The IPhone succeed because it's a trendy smartphone, and Apple got a very good PR. I think that my crappy normal japanese phone offers more feature than the iphone ( save for the non crappy browser ).

Reply Score: 7

RE[3]: Obvious
by Kroc on Tue 27th Jul 2010 10:40 UTC in reply to "RE[2]: Obvious"
Kroc Member since:
2005-11-10

Rubbish. I tried downloading an app for my feature phone yesterday. Conducting street-side surgery is a simpler and less pain-inducing matter. The iPhone wrote eight years of mobile apps out of history because the usability was so night and day.

Reply Score: 3

RE[4]: Obvious
by dvhh on Wed 28th Jul 2010 05:25 UTC in reply to "RE[3]: Obvious"
dvhh Member since:
2006-03-20

Rubbish ? When did you expected a phone to download application (normal phone not "smartphone") ?

Reply Score: 2

RE[3]: Obvious
by Delgarde on Tue 27th Jul 2010 21:32 UTC in reply to "RE[2]: Obvious"
Delgarde Member since:
2008-08-19

the IPhone is not by a long way a simple phone, I would say if user wanted simplicity they would just buy phones not smartphone.


Quite right, which is why I have a cheap phone - I can talk to people with it, and send and receive the occasion SMS. For anything more, I have a real computer.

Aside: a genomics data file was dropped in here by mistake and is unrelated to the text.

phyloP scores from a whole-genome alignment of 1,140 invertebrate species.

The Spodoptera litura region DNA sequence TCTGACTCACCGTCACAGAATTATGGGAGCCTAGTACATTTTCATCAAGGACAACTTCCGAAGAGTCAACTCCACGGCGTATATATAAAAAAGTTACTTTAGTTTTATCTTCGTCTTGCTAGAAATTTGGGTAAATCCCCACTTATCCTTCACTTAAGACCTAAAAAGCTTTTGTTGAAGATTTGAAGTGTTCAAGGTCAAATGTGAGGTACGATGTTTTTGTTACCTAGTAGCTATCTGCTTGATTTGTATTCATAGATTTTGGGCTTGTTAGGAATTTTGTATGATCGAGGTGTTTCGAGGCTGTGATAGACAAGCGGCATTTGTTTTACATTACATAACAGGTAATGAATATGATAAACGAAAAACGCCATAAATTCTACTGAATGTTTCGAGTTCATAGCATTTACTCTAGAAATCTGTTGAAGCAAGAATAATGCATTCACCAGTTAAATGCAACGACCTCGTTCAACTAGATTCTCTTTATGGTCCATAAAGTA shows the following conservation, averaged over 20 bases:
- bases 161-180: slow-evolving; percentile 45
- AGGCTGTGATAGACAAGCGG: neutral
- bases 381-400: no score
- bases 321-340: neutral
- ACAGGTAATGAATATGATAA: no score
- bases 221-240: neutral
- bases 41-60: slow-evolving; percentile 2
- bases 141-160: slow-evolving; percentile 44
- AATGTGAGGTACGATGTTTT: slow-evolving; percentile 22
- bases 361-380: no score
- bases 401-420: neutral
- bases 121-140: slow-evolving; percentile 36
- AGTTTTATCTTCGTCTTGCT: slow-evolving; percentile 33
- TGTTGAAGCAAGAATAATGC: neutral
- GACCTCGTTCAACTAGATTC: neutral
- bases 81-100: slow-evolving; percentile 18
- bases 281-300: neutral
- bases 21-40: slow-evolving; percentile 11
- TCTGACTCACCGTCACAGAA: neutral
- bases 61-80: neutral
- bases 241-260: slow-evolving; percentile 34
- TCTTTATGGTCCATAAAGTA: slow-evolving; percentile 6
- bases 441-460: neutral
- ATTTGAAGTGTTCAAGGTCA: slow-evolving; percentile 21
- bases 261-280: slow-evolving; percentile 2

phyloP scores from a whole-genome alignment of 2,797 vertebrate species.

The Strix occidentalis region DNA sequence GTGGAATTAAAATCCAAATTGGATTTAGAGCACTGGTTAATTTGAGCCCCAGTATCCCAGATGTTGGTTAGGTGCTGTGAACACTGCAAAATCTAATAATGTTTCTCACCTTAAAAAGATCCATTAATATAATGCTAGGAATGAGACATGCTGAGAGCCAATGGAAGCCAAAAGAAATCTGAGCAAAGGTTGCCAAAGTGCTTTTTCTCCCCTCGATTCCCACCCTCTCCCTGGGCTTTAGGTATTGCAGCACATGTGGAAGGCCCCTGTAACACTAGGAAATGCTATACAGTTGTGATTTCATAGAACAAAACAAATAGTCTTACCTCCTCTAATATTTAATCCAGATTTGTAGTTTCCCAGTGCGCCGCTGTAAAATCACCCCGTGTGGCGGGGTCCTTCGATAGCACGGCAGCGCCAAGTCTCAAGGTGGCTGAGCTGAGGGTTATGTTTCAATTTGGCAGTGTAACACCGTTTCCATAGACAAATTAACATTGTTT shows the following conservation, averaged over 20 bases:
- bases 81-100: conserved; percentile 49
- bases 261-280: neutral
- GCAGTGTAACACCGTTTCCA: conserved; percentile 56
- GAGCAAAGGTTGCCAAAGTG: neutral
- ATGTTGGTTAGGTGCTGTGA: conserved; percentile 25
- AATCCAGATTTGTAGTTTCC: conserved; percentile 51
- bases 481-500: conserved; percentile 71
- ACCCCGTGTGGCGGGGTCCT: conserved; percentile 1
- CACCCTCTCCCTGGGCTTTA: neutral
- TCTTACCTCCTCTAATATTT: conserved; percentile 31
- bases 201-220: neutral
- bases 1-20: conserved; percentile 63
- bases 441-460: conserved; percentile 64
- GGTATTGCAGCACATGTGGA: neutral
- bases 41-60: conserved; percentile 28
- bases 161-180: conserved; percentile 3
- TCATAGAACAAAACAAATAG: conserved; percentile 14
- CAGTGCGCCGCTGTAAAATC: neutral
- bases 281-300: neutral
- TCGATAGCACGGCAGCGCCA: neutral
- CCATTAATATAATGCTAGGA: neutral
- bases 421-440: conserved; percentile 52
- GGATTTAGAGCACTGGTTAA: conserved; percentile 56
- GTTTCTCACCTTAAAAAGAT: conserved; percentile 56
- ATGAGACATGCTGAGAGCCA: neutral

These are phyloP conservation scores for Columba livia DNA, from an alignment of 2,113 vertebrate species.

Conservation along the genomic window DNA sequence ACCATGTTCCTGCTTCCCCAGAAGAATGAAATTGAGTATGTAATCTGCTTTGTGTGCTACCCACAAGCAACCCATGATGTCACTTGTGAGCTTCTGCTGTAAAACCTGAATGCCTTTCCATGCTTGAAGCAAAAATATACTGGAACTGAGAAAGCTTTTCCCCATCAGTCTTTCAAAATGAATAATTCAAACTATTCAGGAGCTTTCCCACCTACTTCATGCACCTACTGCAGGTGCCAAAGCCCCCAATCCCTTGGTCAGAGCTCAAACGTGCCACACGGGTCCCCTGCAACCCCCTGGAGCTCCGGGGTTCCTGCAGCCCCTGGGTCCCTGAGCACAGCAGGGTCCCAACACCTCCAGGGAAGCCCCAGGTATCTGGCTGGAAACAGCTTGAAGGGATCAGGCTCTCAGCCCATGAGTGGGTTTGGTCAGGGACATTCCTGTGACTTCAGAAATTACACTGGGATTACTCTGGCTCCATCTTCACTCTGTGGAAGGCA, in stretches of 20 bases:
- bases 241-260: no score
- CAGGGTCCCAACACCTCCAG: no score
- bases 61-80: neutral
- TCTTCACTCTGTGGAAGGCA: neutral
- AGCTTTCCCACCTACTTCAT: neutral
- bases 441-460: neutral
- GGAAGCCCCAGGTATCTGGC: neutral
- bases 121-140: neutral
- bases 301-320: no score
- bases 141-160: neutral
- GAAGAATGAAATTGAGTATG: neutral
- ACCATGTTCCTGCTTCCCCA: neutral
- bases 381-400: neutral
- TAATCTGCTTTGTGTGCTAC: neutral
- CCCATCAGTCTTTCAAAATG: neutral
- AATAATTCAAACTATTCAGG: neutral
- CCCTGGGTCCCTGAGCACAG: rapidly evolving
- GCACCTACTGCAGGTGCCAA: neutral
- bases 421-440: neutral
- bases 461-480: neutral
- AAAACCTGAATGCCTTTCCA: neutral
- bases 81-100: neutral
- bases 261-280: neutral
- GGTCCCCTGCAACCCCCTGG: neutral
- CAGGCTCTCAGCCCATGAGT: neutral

Reply Score: 3

RE[2]: Obvious
by flanque on Tue 27th Jul 2010 11:49 UTC in reply to "RE: Obvious"
flanque Member since:
2005-12-15

Geeks look for features, average users look for simplicity. Everyone else still has a long way to go to offer the simplicity of the overall iPhone experience for the tech challenged user - which just happens to be the majority of the population...

Simplicity in itself is a feature and the gap is closing. I doubt Apple denies this behind the scenes, even if their Legion of Loyal Fans do.

Reply Score: 5

RE: Obvious
by Soulbender on Wed 28th Jul 2010 08:49 UTC in reply to "Obvious"
Soulbender Member since:
2005-08-18

I think it's pretty obvious that if a so called friend starts mowing your lawn, then you'll get pissed.


Why? I'd be happy if someone else mowed the lawn. Now, if they start putting up their own lawn furniture and turning it into a croquet feld, well, that's a different matter.

Reply Score: 4

AMD
by MrWeeble on Tue 27th Jul 2010 09:17 UTC
MrWeeble
Member since:
2007-04-18

It's possible Apple might start buying AMD chips, though thinking about it with AMD's market cap of $5-6bn and Apple's cash reserves of $40bn+, they might just buy AMD outright

Reply Score: 1

RE: AMD
by Thom_Holwerda on Tue 27th Jul 2010 09:25 UTC in reply to "AMD"
Thom_Holwerda Member since:
2005-06-29

That's just silly. Why invest in a market that quite clearly isn't where the future lies (according to Jobs himself)?

Also, it would pretty much leave Intel as the only processor supplier, and I don't think the various government institutions around the world are going to like that prospect.

Edited 2010-07-27 09:26 UTC

Reply Score: 2

RE[2]: AMD
by kristoph on Tue 27th Jul 2010 22:56 UTC in reply to "RE: AMD"